Monday, December 10, 2012

Alan Russell and the Marks of the New Noir

Alan Russell, Burning Man

One or two novels that break the established genre mold may be mere outliers; when you see it time and again, you know you’ve spotted a trend. Having recently seen mystery novels by Mark Mynheir, Tyler Dilts, and others, I’ve spotted a recurring theme where cynical noir antiheroes don’t just revel in their anguish. They want the path out. To that roster of authors, we can now add Alan Russell.

Detective Michael Gideon, a genuine LAPD hero, catches the case of the Paul Klein, a Beverly Hills teen whose body is found crucified in a local park. But when he begins poking the case, Gideon uncovers some unpleasant truths behind Paul’s seemingly charmed life: it seems young Paul had a fondness for antagonizing workers, immigrants, and anyone even slightly different. Suddenly, Beverly Hills High looks like a cauldron of suspects.

As if that wasn’t enough, Gideon, whose unique relationship with LA’s finest gives him the liberty to pick his own cases, also catches Baby Rose, an infant abandoned beneath a commuter rail line. The normally jaded PD always stumble on dead babies, and Gideon’s no different. But as he becomes increasingly entangled with his city’s most beloved child finder, and LA’s biggest Dominican monastery, he realizes his cynicism isn’t as complete as he thought.

Russell, probably the most seasoned mystery novelist you’ve never heard of, manages to keep several fires burning at once—pun intended, considering Gideon’s disfiguring burn scars. He takes the unusual tack of making his hero more brutally damaged on the outside than the inside. Gideon uses anger to defend himself against the world’s violence because, at root, he retains an essentially honest, unblemished, and very loving core.

Alan Russell
The one storyline Russell doesn’t completely sell features Ellis Haines, the Santa Ana Strangler. Years earlier, Gideon and his K-9 partner Sirius courted death to bring Haines in through a raging brushfire. Now, Haines holds a Hannibal Lecter-like sway over Gideon, who has externalized parts of his soul: Sirius has become his better angel, Haines his dark side. Sadly, this story thread feels imperfectly transplanted from a Thomas Harris novel.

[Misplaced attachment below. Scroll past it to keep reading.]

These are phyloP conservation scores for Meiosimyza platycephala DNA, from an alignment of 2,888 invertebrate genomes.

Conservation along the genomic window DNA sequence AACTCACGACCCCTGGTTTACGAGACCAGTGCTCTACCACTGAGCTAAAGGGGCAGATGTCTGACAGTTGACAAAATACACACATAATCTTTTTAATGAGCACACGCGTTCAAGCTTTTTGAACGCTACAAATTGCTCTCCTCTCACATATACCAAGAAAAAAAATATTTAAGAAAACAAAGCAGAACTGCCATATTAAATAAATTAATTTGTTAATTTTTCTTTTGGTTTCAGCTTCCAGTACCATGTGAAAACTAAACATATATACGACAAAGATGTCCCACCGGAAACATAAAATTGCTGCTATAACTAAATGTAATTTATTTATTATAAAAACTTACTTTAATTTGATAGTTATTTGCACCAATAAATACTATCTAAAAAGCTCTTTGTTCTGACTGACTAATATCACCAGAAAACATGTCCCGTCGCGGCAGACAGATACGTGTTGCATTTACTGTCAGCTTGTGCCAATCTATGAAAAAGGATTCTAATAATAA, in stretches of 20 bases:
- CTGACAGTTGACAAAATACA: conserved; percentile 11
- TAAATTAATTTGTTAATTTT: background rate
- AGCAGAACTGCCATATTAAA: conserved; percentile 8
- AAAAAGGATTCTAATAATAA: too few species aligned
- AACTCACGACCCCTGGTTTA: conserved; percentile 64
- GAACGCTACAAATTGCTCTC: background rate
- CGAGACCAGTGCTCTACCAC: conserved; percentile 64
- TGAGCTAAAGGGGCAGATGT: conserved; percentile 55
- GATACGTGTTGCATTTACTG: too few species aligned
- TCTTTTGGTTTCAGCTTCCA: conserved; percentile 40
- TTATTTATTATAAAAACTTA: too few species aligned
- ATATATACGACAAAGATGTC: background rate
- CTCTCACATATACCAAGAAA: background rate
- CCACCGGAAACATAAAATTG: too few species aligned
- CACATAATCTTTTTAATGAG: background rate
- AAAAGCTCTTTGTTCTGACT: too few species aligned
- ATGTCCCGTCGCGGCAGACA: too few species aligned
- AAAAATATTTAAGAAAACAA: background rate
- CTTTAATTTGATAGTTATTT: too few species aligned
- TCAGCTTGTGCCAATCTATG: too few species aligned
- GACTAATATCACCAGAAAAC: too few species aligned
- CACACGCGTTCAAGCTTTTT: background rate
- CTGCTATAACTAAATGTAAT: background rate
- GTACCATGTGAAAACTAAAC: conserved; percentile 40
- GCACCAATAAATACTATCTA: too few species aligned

Like Asta in Hammett’s The Thin Man, Sirius serves to highlight Gideon’s personality. We’re all only human, and we’ll say things to our dog we would never confide in another person. Sirius serves as Gideon’s police partner, but also his shrink and confessor. He gives Gideon the opportunity to come to terms with his own life. One wonders if Sam Spade or Philip Marlowe might have been better adjusted if they’d had a pooch.

But that’s a key part of the difference between Russell and writers like Raymond Chandler or Dashiell Hammett. Where that founding generation of the noir tradition created characters steeped in psychological depth, these characters don’t think about their own depth. In the culminating scene of The Maltese Falcon, Sam Spade turns Brigid O’Shaughnessy over to certain execution because honor says he has to. He never asks why.

The noir pioneers asked questions about society, crime, and violence. The New Noir heroes ask questions about themselves. This does not make them simple, uncomplicated characters from the pre-noir era, like Miss Marple or Auguste Dupin, who served as driving vehicles for the mental puzzle. Russell, Dilts, Mynheir, and other writers create protagonists who turn the same cynical eye on themselves as they turn on the larger world.

Thus, notably, New Noir characters do something the classic noir antiheroes never do: they fall in love. Spade and Marlowe progress through a succession of commitment-free sexual encounters (Spade’s discussion with his secretary, who is also his paramour, about his affair with his partner’s wife, while also sleeping with O’Shaugnessy, is typical.) These New Noir heroes, on the other hand, engage in courtship, unheard of in prior noir iterations.

If Russell and the other New Noir authors stumble—and they do—it’s because they’re trying something new. Too few working writers today have the courage to try something really innovative, so it’s a simply aesthetic pleasure to see authors taking risks. Even their mistakes have gravitas.

While Russell doesn’t completely integrate every component of his storyline, perhaps because he has so many, he nevertheless manages to sell Gideon as a compelling character whose struggles command our attention. If there really is a New Noir, with characters who actually live rather than exist at the mercy of their past, Russell’s writing is a good way to get into it. And Michael Gideon and Sirius are good characters to open that door.

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